Torah from Around the World #90

By: Rabbi Richard G Lampert, Rabbi Emeritus,

North Shore Temple Emanuel

, Chatswood, NSW, Australia

Recent Issues

This is the story of Isaac, son of Abraham. Abraham begat Isaac

”(Genesis 25: 19). Our sages hold that there is nothing superfluous in the Torah – if something is repeated, there must be a reason for the repetition. Surely there is repetition in the opening sentence of this week’s sedra. If Isaac was the son of Abraham, then surely Abraham must have begat Isaac!

So why the repetition? There are so many explanations – but the one I wish to share with our readers this week is that sometimes points need to be stressed.

When we pray, we acknowledge all our founding ancestors: “

We praise You, Adonai our God and God of our ancestors: God of Abraham, God of Isaac, God of Jacob, God of Sarah, God of Rebecca, God  of Leah and God of Rachel

”. Yet we know that Abraham, whose name we give to those who choose to become Jews (ben/bat Avraham Avinu), was a dominant figure in his time and in our history. Jacob, later called Israel, was likewise a dominant figure; after all, we are termed “

B’nei Yisrael

– the Children of Israel.”

So where does Isaac fit into this picture? One is reminded of the giant of 18th century Jewry, Moses Mendelsohn. Everyone knows the name of his 19th century grandson, the great composer Felix Bartholdy Mendelsohn – yet there are very few who know the name of Moses’s son or of Felix’s father. (I believe it was Abraham, but I’m not too sure!). Moses Mendelsohn is known because of the power of his intellect and his work in inspiring the


or Enlightenment movement; Felix is renowned for his beautiful music. For what is Abraham renowned? For begetting Felix and providing the genetic link between Moses and Felix and for little else! And so it is with Isaac.

Isaac the quiescent one: Think of the incident (Genesis 22) when he and his father ascended the mountain with Abraham determined to sacrifice him. What did Isaac do? He merely asked the question: “

Here is the wood and the fire, but where is the lamb for the sacrifice

?” And when his father bound him and placed him on the altar, he said nothing.

Isaac the dreamer: “

And Isaac went out to meditate in the field at eventide

.” (Genesis 24) (And he couldn’t have been much of an oil painting!  It is interesting that when Rebecca, his intended bride, saw him in the field that evening, she got such a fright that she fell off her camel! Some translations render the passage as “She alighted from her camel” but the Hebrew says “

Vatipol mei’al hagamal

– and she fell off her camel!”)

Isaac the


. When the Philistine king, Avimelech, took Rebecca, thinking that she was Isaac’s sister (Genesis 26), Isaac did little to apprise him of the true fact: that beautiful Rebecca was in fact his wife. (His father Abram had done the same thing (Genesis 12) when, years previously, he and Sarai had gone down to Egypt because of the severe drought in Canaan, and Sarai was taken to Pharaoh’s palace for the same reason, and Abram said nothing.)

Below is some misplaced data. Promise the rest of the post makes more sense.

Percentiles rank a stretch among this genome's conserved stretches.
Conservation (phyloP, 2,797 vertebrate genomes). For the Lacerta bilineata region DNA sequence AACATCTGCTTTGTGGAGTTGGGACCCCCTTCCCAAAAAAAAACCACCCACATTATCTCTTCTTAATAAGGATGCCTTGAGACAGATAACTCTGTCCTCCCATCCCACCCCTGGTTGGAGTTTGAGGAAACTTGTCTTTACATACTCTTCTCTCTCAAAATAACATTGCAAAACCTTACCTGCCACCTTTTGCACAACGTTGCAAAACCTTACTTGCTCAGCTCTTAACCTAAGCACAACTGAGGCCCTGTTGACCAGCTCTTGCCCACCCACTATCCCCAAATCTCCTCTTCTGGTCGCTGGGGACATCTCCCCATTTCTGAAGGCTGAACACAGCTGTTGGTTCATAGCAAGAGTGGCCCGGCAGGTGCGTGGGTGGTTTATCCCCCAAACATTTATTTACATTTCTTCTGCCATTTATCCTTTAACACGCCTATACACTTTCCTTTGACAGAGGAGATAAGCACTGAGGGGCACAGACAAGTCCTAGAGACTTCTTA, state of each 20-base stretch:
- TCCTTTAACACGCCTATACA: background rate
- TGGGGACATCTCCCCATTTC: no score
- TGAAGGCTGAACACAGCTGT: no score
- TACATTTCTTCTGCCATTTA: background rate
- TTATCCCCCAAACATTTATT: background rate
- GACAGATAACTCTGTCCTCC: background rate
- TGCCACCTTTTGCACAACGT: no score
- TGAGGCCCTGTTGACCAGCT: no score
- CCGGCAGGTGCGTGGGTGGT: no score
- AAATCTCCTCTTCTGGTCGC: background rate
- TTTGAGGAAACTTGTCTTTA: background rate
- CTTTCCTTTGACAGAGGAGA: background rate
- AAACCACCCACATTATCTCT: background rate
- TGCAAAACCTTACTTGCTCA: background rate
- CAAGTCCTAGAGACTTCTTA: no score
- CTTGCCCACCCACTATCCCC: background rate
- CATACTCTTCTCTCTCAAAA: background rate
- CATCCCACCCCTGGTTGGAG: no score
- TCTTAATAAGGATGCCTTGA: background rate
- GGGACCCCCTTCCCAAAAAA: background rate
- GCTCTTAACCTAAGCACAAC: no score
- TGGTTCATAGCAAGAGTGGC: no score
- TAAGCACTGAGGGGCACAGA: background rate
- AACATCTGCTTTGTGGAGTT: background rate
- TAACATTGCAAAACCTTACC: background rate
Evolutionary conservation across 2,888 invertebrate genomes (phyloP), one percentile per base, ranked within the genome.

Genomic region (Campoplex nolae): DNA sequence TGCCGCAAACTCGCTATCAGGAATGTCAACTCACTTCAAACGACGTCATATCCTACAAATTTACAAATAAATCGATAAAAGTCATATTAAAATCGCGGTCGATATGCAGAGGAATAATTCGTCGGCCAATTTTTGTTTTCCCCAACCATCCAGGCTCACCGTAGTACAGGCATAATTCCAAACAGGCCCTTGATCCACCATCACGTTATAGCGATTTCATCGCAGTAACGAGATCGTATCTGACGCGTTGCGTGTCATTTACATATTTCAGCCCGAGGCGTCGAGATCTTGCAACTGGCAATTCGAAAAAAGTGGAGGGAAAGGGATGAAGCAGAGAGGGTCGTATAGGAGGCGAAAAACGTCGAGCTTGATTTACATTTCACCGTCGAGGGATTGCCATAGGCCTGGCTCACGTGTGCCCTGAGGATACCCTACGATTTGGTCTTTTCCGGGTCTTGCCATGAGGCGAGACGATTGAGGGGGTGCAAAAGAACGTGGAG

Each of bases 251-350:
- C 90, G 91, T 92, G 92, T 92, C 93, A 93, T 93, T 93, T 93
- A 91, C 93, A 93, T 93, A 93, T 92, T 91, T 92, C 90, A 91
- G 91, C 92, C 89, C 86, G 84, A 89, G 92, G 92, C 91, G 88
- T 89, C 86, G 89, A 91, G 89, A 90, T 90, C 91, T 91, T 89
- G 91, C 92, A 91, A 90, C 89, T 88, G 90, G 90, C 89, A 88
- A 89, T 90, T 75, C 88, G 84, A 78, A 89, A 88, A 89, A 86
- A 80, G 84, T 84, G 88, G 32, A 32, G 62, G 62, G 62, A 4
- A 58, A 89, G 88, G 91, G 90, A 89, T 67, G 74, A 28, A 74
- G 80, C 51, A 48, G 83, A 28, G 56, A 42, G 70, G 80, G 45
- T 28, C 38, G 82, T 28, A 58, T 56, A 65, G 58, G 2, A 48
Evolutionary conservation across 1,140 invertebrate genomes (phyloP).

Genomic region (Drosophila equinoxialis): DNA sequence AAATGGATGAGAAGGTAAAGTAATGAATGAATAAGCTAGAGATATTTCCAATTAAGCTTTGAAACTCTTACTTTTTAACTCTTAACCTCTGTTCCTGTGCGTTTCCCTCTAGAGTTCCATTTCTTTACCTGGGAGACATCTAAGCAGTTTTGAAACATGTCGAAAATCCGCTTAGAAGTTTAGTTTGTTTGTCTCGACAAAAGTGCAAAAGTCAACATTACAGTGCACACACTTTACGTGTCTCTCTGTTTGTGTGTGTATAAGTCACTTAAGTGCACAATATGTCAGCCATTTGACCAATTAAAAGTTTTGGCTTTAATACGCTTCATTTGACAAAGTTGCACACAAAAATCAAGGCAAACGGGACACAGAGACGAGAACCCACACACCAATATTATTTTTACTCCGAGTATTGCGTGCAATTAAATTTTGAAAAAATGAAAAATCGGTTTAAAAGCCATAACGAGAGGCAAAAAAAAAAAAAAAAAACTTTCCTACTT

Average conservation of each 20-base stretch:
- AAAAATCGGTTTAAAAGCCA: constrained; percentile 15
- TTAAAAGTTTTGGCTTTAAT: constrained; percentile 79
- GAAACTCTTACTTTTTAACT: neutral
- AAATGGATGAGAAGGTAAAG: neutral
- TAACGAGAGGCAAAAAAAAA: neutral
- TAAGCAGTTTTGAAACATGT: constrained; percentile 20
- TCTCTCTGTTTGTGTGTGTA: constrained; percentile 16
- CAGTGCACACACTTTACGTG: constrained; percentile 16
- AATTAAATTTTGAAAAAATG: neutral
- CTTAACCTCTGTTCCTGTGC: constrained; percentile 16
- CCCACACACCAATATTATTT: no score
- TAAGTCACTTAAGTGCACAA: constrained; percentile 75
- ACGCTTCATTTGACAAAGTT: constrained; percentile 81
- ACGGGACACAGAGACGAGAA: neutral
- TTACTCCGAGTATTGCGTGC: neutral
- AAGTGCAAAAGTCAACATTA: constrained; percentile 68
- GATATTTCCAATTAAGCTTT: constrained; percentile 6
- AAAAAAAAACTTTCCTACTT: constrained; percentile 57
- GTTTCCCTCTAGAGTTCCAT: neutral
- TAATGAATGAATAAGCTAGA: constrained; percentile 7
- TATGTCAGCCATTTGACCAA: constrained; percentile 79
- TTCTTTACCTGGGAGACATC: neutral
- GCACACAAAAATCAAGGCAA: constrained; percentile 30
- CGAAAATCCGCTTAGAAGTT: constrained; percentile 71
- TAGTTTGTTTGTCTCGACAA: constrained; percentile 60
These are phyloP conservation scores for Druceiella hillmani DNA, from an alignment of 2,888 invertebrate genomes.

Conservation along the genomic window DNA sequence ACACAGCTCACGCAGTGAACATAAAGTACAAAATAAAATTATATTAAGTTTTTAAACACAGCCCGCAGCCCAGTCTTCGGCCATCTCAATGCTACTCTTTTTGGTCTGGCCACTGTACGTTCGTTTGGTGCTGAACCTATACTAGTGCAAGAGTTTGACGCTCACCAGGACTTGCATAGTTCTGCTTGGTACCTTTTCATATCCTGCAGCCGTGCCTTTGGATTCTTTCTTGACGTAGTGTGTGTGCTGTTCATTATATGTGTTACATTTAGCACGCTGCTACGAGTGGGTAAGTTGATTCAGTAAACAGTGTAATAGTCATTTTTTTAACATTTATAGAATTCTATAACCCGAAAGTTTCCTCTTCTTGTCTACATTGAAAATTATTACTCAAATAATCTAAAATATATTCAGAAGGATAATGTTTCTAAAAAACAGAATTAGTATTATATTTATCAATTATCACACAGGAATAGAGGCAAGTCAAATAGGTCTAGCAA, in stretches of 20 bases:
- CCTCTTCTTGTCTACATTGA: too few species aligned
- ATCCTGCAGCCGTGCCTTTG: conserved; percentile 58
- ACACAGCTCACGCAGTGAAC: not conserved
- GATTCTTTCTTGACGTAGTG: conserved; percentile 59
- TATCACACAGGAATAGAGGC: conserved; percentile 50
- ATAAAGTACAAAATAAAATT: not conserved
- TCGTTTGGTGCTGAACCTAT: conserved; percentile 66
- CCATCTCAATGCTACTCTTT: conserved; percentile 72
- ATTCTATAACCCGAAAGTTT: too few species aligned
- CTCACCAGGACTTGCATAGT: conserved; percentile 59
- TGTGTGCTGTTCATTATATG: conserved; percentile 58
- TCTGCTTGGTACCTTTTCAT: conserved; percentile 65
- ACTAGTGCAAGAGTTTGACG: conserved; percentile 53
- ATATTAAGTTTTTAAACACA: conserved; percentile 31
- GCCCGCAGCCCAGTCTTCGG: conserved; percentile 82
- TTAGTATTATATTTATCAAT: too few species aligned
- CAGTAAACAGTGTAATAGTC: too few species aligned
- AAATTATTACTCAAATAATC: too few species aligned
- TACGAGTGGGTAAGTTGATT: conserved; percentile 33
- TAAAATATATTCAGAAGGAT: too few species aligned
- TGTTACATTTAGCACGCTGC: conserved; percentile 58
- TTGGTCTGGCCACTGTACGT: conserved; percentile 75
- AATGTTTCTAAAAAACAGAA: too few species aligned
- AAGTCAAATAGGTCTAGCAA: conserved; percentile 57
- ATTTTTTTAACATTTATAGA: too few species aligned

Isaac the gullible. His son Jacob dresses himself up in goatskins and hoodwinks his old blind father into giving to him, Jacob, the blessing that Isaac had destined for Esau. (Genesis 27)

Isaac was no Abraham. Isaac was no Jacob/Israel. They were the giants of the stories in the Book of Genesis. And yet, we still say “God of Abraham, God of Isaac and God of Jacob.”

What did Isaac do to deserve this ongoing mention in the prayers of the Jewish people for nigh on 4000 years?

There is, in fact, in the whole of his recorded life only one incident that portrays Isaac as an active participant in affairs. The Philistines had stopped up wells of water that his father Abraham had dug during his lifetime. Isaac went about and meticulously and painfully re-dug them, removing the stone and sand that had choked up the wells, thus making the water available again. However, when the Philistines claimed the wells, Isaac the


abandons his claim to them without putting up a fight. But at least, if there was no progress, there was no retrogression.

As the late Rabbi Professor Louis Isaac Rabinowitz, former Orthodox Chief Rabbi of South Africa writes in his book

Sparks from the Anvil

, Isaac was no pioneer, no fighter, no blazer of new trails, no creator of new spiritual values. But despite his many limitations, Isaac saw clearly where his duty lay, and in fulfilling it, more than justified his existence and 4000-year-old mention in the Amidah prayer.

There is tale told of a great Chassid rebbe who said, “When I stand before the Throne of Glory, and I have to give account of myself, I will not be asked, ‘Reb Yid, why were you not a Moses, why were you not a Rambam?’ No, I won’t be asked these questions because I am not a Moses, nor am I a Rambam . But I will be asked, ‘Reb Yid, why were you not yourself! Why didn’t you live up to your own potential to contribute to this world and work to ensure the continuity of the Jewish people?’”

There are many Isaacs in our communities. Not everyone can be a pioneering Abraham or a go-getting Jacob/Israel. But the steady influences of the Isaacs among us ensure the continuity of the Jewish people. They ensure that the wells will be unstopped and that there will be life-giving spiritual water which provides the link between the generations.

We need the Abraham Mendelsohns to ensure that there will be a Felix Mendelsohn. We need the Isaacs to ensure that there will be a Jacob/Israel.

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